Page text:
Definition of Bond ETF
Bond ETF is an exchange-traded fund investment option that invests clients’ money into fixed-interest securities. They mainly invest in corporate bonds and treasuries. These are low-risk investments and provide regular coupon payments every month. It helps the individual investor get exposure to bond benchmark indices, which they would not have been able to do otherwise.
Bond ETFs are bought and sold on major exchanges, allowing the investor to find attractive prices for their securities, unlike traditional bonds bought and sold by the broker. It helps investors to gain exposure to the bond market with the added benefit of transparency of stock trading. It also suggests that bond ETF is more liquid than traditional or mutual funds. Investors can buy or sell bond ETFs anytime if the bond market is not performing well.
The return of bond ETFs is paid monthly dividends, and any capital gains are produced annually. On the taxation aspect, it is subject to income and capital gain tax, but capital gain tax does not form a large part of the return, unlike share trading. Bond ETFs do not create a significant amount of the bond market, so if they do not perform very well, they will not necessarily impact the entire bond market.
How does it Work?
The below points can help us understand how does bond ETFs work?
- Bond ETF, like traditional bonds, provides a regular coupon payment. But unlike conventional bond that pays the interest on a half-yearly basis, bond ETF pays it every month, and the value of the coupon also varies from month to month. This is because bond ETF invests in different assets with different maturity dates so some bonds will be dues for monthly coupon payments.
- The bond ETF manager cost-effectively keeps track of bond indices; the task is a little complicated as most of the bonds are not liquid and thus do not have a secondary market where they can be traded. Also, the asset in the bond ETFs keeps changing and maturing. Instead, bond ETFs are bought and sold when they are expired.
- Most liquid bonds are selected for index representation purposes, which helps the bond ETF architect get around the liquidity problem.
- Lastly, as mentioned earlier, it is subject to income and capital gain tax.
Example of Bond ETF
Some of the examples of bond ETFs are as follows:
- Government Bond ETF: These are issued by the government; some of the examples are:
- Mortgage back securities ETF: It is backed by real estate mortgage loans and helps banks offer mortgage loans.
- Us treasury ETF: They are issued by the US government and carry minimum risk and low return.
- Treasury-inflated protected securities: In these bond ETFs, the principle value increases or decreases in line with the consumer price index or inflation.
- Corporate bond ETF: These bonds ETFs are issued by corporate or private organizations. Examples are as below:
- Investment Grade ETF: In this category, bond ETFs are issued according to different ratings; for example, bond ETFs with AAA or BBB ratings are considered high credit rating bond ETFs; thus, they carry a minimum risk of default and low return as well.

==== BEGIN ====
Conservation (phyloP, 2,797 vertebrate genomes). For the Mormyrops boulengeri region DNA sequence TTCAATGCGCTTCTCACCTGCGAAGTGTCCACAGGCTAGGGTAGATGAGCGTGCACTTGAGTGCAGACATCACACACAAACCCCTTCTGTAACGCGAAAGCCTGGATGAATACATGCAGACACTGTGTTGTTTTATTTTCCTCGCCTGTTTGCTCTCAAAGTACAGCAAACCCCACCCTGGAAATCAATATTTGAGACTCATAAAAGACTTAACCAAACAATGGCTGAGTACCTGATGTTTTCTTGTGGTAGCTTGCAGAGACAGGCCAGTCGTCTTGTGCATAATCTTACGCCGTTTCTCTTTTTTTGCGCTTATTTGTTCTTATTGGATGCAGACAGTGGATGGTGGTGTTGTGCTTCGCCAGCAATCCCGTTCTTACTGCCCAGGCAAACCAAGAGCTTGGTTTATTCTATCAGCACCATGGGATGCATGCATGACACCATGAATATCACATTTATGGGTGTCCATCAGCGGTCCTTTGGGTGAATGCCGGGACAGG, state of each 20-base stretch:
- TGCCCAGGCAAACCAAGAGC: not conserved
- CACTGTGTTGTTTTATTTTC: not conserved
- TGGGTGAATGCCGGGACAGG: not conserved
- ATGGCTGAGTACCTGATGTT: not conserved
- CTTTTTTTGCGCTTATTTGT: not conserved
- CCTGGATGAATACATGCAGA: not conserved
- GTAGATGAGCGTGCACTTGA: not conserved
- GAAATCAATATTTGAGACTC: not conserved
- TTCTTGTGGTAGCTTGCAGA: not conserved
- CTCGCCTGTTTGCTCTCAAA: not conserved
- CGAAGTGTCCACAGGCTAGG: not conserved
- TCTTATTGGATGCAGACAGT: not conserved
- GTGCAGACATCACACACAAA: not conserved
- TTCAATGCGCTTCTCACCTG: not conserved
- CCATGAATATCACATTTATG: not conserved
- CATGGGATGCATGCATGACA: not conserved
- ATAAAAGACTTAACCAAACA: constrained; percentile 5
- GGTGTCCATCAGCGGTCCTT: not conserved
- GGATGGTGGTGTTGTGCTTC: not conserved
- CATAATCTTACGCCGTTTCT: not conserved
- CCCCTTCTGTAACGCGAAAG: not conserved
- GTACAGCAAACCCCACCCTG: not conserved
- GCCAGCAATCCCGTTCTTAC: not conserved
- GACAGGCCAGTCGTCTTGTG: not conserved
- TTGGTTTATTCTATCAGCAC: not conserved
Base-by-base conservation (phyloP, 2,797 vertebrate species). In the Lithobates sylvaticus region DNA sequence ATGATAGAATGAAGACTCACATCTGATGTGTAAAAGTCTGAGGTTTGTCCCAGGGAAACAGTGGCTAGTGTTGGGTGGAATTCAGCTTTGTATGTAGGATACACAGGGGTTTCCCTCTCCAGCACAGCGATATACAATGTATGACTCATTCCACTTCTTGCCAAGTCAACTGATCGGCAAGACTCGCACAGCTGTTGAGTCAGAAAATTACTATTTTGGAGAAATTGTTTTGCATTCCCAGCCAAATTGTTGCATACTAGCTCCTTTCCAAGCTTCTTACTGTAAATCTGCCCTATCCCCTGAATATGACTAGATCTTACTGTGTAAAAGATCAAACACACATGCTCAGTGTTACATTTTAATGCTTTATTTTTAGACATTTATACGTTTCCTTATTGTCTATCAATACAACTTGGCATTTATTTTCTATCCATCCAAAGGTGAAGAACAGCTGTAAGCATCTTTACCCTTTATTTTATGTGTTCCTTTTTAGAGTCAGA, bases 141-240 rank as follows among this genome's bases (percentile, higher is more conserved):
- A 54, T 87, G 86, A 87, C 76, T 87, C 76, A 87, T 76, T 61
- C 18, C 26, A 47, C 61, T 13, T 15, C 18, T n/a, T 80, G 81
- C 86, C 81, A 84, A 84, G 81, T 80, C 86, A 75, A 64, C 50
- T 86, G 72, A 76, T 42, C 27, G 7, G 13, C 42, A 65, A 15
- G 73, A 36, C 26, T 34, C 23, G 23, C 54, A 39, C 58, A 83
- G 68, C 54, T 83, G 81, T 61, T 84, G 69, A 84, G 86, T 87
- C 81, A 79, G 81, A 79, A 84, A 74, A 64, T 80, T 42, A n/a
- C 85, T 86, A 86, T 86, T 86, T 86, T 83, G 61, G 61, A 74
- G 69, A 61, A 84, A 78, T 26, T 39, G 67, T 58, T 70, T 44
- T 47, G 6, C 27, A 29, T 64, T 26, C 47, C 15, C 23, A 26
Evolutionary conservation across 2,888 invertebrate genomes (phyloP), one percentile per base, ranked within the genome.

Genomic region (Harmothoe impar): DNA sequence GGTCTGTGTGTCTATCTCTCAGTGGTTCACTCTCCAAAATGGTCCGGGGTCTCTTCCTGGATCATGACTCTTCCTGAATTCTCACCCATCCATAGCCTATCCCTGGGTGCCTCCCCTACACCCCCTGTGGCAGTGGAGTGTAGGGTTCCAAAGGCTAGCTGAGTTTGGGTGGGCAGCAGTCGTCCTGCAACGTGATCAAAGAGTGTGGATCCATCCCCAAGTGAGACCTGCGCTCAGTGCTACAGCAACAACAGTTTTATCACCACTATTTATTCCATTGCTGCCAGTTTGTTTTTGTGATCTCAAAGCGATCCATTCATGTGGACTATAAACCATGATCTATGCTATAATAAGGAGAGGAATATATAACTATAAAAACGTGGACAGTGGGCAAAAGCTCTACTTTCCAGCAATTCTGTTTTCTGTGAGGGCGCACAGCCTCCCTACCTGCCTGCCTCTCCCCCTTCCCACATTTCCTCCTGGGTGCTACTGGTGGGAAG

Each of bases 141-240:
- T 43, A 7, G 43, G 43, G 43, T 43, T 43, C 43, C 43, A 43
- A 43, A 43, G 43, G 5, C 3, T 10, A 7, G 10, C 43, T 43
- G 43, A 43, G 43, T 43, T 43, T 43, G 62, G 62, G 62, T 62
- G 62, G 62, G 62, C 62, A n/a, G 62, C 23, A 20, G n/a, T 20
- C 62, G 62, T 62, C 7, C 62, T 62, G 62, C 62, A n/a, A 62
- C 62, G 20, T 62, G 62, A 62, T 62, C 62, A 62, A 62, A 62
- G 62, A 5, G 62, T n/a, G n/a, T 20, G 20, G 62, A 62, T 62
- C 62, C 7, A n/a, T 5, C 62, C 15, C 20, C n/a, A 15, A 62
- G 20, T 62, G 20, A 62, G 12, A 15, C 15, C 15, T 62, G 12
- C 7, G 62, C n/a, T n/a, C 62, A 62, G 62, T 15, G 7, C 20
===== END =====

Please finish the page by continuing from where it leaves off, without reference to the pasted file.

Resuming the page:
- Junk Bond ETF: These bond ETFs are issued by a company with a lower credit risk rating. They generally offer a high rate of return, but the risk of default associating with these is also high.
Who Should Invest in Bond ETF?
The bond ETF is a low-risk associated investment option. Therefore the investors who do not have a very high-risk appetite and are looking for security on the return perspective should invest in the bond ETF.
Also, since it provides a liquidity option, i.e., investors can buy and sell them when distressed, investors looking forward to the short-term investment or saving option should invest in bond ETFs.
Some of the advantages are mentioned below:
- It helps investors diversify their portfolios by investing in various fixed-interest assets with different maturity periods, like long-term, mid-, and short-term.
- It majorly invests in fixed interest assets,s thus providing its investors a low-risk investing avenue.
- Unlike traditional bonds, bond ETF is liquid and allows its investors to reach the bond market as they are traded on stock exchanges.
- IT can cater to the exact risk-return of the client in terms of fixed asset securities. This happens because bond ETFscomes in a different form, sot an investor can select bonds they want to include in their portfolio.
- Bond ETFs are traded on stock exchanges; thus, they provide the investor the price transparency.
Some of the disadvantages are mentioned below:
- The investment manager fees associated with the bond ETFs are too high if compared to the low return; it erodes the central part of the return.
- IT majorly invests in fixed interest securities; therefore, they provide a low rate of return.
- Also, if the interest rate rises, the investor loses their chance to earn a better return on their initial investment.
It is an accessible option for investors, but investing in a traditional bond is difficult for an individual investor. Thu, bond ETFs have provided investors access to the bond market. It is a good investment option for regular monthly income and liquidity investors.
This is a guide to Bond ETF. Here we also discuss the definition and how bond ETF works, along with its advantages and disadvantages. You may also have a look at the following articles to learn more –